Shveitta is a life coach and writes about nurturing authentic happiness. According to her, happiness is a daily habit. As with any skill, the more we practice, the better we get.
She has interviewed thousands in search of an answer to her personal question: What is happiness? She spoke with psychologists, fortune tellers, mystics, CEO’s, university professors, trash collectors, housewives, children, and anyone else who would share their ideas. Today she travels around the world sharing what she learnt.
She has written for other online publications and magazines. She holds regular talks in schools, corporations and universities. Her mission is to be MAD: To Make A Difference by making this world a happier place.
A friend asked me a question a few days ago, and I could not answer her right away. It went something like this: “What should you do if you find out that someone is slandering your name?”
I thought about it and put myself in her shoes. What would I do if I heard my name being maligned or misrepresented?
In the past I would have confronted that person and asked for an explanation or I would have gotten extremely upset, cried and tried to offer my own view point. Today I would do no such thing. Why? Because I understand that by focusing on something that does not feel good I am fanning the very fire that needs to simmer down. Confrontation or reaction will aggravate the burning flame. But suppressing that emotion will also leave me to fester.
So what am I to do? First, I need to step away from the situation and try and see the whole picture. Sometimes a good photograph appears only when taken from a distance. I need to understand that everyone wants to be happy. Sometimes, for a person to feel good about herself or himself, she or he makes others look bad.
Our world is full of contrasts: good and bad, up and down, pretty or ugly, black or white, and many other polarities. In order for someone to feel good they may need to make someone feel bad. This is extremely flawed but remains one of the ways someone can delude himself or herself into feeling better.
If I have clear understanding of who I really am, another person’s opinion will not affect me. If someone was to say that I am a male, or that I am a one eyed monster, or a three legged alien I doubt I would react. I know for a fact I am not of the male species. I could be an alien but I don’t have three legs so that is ruled out. My husband thinks I am a monster, but that is his opinion!
Because I am sure about who or what I am, the opinion of others about me will not affect me. If I doubt my own integrity or lack faith in myself, another person’s opinion will matter to me. The problem arises when we feel betrayed by our own inner selves. We feel bad when we feel that we were wrong in our judgment of another. We feel let down not so much by another but by our own inner being.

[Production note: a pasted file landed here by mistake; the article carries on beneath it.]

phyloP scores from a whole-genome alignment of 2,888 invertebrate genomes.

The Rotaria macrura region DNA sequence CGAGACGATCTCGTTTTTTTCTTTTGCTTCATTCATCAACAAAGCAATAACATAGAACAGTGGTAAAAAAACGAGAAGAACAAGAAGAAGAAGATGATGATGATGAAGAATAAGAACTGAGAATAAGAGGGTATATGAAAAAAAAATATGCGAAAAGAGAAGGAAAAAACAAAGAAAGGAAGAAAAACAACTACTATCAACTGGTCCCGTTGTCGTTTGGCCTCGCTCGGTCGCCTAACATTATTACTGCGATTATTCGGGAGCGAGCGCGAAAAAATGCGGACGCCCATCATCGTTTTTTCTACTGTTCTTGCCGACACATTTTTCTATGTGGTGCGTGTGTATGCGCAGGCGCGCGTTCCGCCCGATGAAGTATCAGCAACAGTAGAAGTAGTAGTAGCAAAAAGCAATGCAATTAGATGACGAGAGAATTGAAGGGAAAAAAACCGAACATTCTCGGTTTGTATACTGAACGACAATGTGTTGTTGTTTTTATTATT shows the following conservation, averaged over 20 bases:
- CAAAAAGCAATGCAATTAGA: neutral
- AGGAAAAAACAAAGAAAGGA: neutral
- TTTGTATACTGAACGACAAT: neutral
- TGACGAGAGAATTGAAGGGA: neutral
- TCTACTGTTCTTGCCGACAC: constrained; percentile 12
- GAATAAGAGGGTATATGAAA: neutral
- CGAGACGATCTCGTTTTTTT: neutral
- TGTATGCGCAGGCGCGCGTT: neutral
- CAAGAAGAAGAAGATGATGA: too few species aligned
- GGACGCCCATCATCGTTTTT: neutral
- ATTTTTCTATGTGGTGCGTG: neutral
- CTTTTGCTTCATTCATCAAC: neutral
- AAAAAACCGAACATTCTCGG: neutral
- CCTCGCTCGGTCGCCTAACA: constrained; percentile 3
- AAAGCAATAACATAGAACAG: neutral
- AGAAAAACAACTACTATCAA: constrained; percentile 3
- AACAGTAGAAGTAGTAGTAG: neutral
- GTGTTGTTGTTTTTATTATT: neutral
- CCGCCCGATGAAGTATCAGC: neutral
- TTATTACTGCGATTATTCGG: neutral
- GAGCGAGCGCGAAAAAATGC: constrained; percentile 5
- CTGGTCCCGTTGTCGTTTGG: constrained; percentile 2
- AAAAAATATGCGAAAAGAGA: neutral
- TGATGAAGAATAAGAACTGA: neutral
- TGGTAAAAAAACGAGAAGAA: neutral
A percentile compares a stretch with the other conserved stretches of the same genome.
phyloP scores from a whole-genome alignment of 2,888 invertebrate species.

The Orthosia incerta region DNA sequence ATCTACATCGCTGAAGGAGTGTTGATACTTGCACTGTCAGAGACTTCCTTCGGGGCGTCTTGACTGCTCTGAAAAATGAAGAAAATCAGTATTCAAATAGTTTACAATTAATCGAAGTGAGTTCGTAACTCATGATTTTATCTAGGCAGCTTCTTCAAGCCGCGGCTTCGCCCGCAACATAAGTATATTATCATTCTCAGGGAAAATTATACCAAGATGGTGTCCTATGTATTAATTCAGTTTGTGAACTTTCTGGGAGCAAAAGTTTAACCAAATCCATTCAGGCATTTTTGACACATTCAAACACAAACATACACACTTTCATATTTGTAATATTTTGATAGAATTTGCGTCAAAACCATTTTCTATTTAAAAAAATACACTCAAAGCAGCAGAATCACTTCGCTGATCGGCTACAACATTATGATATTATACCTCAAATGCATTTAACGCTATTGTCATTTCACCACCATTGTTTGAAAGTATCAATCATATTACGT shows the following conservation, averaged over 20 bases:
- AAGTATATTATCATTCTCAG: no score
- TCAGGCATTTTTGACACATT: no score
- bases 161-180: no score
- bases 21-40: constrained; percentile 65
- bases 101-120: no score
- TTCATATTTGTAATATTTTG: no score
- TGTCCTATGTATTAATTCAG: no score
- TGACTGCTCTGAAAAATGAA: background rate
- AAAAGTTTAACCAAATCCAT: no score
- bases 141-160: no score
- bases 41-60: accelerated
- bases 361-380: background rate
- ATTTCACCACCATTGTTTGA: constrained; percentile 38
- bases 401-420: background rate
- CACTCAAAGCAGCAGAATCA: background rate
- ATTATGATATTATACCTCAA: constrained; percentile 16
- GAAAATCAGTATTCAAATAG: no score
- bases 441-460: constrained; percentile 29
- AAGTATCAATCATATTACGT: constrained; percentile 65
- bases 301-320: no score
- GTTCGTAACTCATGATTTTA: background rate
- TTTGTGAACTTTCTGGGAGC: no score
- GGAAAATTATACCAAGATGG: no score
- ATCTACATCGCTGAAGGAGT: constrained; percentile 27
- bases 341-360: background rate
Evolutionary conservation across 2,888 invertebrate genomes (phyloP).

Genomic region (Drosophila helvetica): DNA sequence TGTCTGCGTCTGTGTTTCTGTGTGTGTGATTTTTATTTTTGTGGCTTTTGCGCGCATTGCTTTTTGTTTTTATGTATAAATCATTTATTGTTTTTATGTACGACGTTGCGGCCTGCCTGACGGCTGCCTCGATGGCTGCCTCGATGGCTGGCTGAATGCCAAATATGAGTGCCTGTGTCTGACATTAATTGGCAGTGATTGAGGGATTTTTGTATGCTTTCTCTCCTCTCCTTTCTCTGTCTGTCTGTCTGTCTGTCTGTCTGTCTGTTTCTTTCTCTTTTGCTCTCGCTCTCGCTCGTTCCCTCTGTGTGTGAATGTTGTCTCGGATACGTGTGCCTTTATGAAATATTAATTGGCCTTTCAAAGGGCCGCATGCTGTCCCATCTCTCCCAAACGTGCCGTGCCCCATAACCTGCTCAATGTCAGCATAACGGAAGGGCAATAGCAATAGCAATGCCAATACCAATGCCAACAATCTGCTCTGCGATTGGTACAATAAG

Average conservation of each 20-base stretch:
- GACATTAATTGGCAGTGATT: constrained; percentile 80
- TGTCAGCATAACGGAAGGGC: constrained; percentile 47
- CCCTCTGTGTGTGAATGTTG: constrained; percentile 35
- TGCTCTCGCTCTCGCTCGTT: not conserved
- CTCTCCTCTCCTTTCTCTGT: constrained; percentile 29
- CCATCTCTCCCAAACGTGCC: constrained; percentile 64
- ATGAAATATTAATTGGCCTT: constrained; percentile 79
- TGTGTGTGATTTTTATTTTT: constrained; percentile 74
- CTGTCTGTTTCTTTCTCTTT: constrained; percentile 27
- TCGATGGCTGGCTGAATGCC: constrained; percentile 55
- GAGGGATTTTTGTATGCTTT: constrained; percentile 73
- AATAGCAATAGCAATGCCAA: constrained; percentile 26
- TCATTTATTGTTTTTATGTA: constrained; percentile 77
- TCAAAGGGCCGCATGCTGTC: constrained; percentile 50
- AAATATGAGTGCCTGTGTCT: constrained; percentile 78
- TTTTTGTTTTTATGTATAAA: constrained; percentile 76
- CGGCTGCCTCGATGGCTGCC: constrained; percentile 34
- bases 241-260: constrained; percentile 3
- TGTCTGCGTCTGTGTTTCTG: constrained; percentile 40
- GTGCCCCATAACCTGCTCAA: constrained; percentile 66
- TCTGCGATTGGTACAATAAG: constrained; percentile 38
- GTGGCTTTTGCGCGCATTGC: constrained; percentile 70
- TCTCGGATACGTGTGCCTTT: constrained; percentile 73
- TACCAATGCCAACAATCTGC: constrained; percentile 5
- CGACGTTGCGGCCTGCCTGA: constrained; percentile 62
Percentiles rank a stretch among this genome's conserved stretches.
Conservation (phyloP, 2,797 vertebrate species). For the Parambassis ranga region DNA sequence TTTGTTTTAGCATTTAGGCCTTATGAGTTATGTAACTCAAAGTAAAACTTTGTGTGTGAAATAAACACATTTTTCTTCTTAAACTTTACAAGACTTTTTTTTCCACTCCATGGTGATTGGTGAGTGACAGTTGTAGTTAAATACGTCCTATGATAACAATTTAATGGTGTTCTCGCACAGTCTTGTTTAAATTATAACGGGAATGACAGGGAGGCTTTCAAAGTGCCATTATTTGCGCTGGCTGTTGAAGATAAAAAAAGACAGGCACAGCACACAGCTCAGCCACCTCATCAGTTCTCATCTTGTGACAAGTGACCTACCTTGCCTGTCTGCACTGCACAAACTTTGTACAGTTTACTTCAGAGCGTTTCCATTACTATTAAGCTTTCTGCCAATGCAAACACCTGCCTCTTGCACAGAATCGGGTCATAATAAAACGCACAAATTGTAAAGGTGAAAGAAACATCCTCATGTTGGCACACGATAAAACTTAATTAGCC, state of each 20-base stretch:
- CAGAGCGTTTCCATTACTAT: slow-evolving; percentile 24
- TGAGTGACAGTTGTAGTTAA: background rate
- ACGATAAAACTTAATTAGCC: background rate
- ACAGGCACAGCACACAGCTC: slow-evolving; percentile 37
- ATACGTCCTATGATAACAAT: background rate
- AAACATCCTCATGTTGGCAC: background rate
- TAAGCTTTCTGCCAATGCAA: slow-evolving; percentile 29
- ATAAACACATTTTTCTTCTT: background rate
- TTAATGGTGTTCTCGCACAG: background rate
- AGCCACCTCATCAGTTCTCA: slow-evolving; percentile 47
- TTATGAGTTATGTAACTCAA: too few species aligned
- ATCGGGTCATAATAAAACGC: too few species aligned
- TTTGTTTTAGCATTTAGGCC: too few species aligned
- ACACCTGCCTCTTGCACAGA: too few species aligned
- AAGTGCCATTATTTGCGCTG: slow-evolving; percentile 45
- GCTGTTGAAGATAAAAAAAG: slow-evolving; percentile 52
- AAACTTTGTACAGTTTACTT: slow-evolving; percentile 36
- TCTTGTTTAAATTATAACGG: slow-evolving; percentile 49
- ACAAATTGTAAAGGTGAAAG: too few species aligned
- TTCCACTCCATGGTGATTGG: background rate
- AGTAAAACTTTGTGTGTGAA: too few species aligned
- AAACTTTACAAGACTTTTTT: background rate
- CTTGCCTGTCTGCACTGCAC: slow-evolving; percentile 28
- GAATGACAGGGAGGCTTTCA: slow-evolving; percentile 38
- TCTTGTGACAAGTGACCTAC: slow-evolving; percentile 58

By allowing another person’s opinion of us to matter so much, we are giving away our own power. This feeling of helplessness bothers us more than the other person’s slander. No wonder we feel miserable.
Quantum physics is the branch of physics that tells us our universe is created by our conscious thoughts. If our thoughts are dominated by thoughts of sadness, anger, confrontation, and revenge, that is exactly what will keep showing up in our lives. In order for us to move away from these toxins, we need to shift our focus towards uplifting thoughts.
Instead of dwelling on the several people who are badmouthing you, start focusing on the people who love you, who are there for you and will go the extra mile for you. If for any reason you feel alone, always remember that you really are never alone: you have your inner being with you and that inner being is always in a state of bliss.
Any negative emotion is an indication of inner misalignment and not necessarily a reflection of what is being said. Think of a time when you were feeling great about yourself, at that time even if someone said something horrible it did not leave a lasting impression, but if at anytime you were feeling horrible or low about yourself even the slightest nag was enough to severely upset you. So was it the other person’s words or your own inner state that determined your reaction?
Almost always, it is not the situation that upsets us but our interpretation of the situation based on our inner state. So next time you hear someone bad mouthing you, look within your own self and see how you see yourself. If you are feeling confident and happy, bad personal situations will not disturb you as much as it would if you were feeling unfulfilled.
Next time you hear someone bad mouthing you, just remember that they have no other way of feeling good about themselves so they have to indulge in slander and gossip just to feel good. So allow them to have their moment of joy and you rejoice in the fact that you are important enough for them to spend time talking about you. As Mark Twain said: “The only thing worse than being talked about is not being talked about!”